Diabetes is a disease that causes many problems, but it is especially hard on the eyes and can lead to blindness. In fact, diabetic retinopathy is the leading cause of blindness among adults. About 25% of current diabetics have some form of the disease, and the risk of developing diabetic retinopathy increases with the age of the diabetic person and the duration of the disease. It is estimated that 90% of diabetics may experience some form of diabetic retinopathy over the course of their life.
However, only a small percentage of these people will have serious vision problems, and even a smaller percentage become blind.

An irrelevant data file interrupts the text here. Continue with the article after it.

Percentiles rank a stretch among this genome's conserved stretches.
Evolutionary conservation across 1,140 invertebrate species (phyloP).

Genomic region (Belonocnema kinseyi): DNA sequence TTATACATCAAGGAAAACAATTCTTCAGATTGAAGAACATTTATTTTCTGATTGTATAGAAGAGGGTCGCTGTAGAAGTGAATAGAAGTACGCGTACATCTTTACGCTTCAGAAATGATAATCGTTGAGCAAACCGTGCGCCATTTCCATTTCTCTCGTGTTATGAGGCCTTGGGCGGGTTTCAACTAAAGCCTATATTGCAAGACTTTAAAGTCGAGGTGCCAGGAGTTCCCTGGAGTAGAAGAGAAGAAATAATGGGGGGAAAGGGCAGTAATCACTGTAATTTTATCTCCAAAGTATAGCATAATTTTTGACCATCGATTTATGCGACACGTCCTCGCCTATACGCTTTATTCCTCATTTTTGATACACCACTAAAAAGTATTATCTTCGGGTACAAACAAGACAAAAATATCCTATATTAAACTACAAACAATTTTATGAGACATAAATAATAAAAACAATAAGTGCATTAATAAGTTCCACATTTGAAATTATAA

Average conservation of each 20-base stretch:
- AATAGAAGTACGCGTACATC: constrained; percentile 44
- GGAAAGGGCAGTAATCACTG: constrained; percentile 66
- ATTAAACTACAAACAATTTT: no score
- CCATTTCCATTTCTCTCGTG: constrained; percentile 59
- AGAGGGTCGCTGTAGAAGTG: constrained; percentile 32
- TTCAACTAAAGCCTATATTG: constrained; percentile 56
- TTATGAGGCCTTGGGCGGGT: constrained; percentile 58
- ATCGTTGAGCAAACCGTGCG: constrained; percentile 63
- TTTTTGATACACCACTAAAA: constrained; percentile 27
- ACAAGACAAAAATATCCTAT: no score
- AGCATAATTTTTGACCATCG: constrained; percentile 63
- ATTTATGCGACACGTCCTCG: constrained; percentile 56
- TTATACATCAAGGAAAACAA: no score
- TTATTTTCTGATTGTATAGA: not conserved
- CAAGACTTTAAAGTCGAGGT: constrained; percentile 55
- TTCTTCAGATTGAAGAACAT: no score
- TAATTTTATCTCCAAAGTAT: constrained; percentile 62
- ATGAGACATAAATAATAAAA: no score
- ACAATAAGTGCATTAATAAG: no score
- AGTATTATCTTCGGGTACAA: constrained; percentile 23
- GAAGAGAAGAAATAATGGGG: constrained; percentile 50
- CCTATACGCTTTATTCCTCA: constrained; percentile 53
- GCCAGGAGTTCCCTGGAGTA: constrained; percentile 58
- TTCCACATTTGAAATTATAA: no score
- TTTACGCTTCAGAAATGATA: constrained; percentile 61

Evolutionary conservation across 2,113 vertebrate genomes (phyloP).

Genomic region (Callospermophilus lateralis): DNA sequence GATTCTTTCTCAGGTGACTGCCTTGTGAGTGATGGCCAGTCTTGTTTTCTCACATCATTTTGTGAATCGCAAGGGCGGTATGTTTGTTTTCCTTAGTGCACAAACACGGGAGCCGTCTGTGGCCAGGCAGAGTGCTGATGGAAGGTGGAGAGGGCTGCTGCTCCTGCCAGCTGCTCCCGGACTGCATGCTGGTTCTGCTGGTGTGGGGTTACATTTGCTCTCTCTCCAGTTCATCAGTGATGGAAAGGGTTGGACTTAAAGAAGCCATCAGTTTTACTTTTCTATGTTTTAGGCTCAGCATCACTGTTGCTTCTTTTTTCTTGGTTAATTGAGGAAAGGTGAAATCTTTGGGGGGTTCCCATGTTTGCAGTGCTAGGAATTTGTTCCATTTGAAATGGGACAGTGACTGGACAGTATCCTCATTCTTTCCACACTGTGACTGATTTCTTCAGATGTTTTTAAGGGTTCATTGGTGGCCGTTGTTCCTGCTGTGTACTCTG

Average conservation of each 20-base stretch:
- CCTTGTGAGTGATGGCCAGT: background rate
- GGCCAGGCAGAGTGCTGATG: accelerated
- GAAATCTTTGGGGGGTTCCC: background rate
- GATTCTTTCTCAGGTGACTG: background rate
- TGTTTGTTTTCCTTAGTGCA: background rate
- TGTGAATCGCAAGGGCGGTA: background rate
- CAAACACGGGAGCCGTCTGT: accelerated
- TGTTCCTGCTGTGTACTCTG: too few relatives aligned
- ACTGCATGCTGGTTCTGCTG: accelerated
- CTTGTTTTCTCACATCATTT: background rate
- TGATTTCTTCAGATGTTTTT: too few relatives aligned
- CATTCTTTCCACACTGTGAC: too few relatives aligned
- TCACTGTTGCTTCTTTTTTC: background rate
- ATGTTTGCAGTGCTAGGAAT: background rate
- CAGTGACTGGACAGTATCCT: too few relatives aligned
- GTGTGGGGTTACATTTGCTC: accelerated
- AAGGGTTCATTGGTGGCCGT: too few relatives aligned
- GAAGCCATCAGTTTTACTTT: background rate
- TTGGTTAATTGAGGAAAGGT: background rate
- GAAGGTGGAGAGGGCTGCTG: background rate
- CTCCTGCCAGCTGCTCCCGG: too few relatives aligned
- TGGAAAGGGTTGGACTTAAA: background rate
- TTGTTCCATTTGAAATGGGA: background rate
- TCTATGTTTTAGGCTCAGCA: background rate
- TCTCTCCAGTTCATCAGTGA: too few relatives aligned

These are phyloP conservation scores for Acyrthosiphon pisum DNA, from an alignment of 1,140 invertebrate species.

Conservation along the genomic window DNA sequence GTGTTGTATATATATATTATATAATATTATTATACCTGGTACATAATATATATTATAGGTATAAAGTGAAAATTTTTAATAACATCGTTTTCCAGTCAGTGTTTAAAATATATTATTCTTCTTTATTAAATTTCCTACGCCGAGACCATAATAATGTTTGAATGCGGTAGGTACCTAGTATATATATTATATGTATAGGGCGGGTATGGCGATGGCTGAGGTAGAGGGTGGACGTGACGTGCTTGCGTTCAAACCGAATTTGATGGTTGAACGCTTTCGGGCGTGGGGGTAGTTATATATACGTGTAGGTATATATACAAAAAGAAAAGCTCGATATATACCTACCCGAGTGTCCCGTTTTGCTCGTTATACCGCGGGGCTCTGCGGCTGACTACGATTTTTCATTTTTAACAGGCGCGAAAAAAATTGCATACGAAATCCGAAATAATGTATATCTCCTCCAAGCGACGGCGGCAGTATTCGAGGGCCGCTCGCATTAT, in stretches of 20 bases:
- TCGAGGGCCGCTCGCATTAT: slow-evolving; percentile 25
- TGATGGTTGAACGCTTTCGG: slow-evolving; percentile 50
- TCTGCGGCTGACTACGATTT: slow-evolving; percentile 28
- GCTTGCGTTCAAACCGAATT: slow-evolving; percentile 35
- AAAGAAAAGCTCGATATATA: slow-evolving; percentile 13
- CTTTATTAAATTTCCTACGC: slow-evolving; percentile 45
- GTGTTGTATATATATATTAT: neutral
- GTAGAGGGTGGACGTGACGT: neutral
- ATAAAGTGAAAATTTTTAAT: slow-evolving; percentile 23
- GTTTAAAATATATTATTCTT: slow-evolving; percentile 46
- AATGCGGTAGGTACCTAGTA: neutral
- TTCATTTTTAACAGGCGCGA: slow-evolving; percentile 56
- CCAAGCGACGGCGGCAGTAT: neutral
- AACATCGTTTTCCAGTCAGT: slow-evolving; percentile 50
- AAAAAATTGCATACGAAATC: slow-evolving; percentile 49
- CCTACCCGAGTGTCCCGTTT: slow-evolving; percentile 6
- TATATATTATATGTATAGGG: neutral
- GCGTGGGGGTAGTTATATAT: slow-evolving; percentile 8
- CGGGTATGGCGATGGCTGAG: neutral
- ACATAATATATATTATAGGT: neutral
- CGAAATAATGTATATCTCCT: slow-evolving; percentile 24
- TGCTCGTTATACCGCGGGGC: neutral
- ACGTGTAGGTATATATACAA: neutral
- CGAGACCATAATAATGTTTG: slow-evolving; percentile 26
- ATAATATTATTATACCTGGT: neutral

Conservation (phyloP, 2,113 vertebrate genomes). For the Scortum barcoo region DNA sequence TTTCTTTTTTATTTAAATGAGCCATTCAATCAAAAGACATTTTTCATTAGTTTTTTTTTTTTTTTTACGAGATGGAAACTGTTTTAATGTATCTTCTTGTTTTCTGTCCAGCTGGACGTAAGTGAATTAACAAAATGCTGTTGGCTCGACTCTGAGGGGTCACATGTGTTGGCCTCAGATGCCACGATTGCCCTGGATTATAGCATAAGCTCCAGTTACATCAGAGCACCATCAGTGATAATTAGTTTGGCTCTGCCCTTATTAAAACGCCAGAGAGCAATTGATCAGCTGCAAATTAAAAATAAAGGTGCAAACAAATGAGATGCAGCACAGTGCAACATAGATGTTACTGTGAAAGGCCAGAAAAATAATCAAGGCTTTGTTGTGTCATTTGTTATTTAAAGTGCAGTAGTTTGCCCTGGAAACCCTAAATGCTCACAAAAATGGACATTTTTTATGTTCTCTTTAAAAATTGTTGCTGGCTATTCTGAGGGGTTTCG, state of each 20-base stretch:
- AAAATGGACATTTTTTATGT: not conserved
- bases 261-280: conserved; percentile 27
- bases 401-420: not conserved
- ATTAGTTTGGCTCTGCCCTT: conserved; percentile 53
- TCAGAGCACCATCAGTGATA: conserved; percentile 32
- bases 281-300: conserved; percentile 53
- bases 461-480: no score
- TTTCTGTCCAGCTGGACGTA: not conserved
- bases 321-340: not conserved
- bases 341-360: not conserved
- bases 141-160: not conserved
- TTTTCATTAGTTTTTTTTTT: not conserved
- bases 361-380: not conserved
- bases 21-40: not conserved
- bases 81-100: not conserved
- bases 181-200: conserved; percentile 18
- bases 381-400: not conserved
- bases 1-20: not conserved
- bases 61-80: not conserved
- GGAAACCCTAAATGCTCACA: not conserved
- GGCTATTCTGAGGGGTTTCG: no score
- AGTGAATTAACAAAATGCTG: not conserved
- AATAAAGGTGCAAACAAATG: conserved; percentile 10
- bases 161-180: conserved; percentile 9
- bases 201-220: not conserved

Diabetic retinopathy is a complication of diabetes mellitus which causes abnormalities in the tiny blood vessels nourishing the retina. These vessels weaken, leak fluid and blood, and fail to provide nutrients necessary for good health in the retina. Left untreated, diabetic retinopathy can result in severe visual loss, including blindness.
A complete eye examination is the best protection against the progression of diabetic retinopathy. The disease can be detected using special instruments. If the problem is found, diagnostic tests are performed to determine the extent of damage. There are some treatments available, including the use of lasers to seal leaking blood vessels.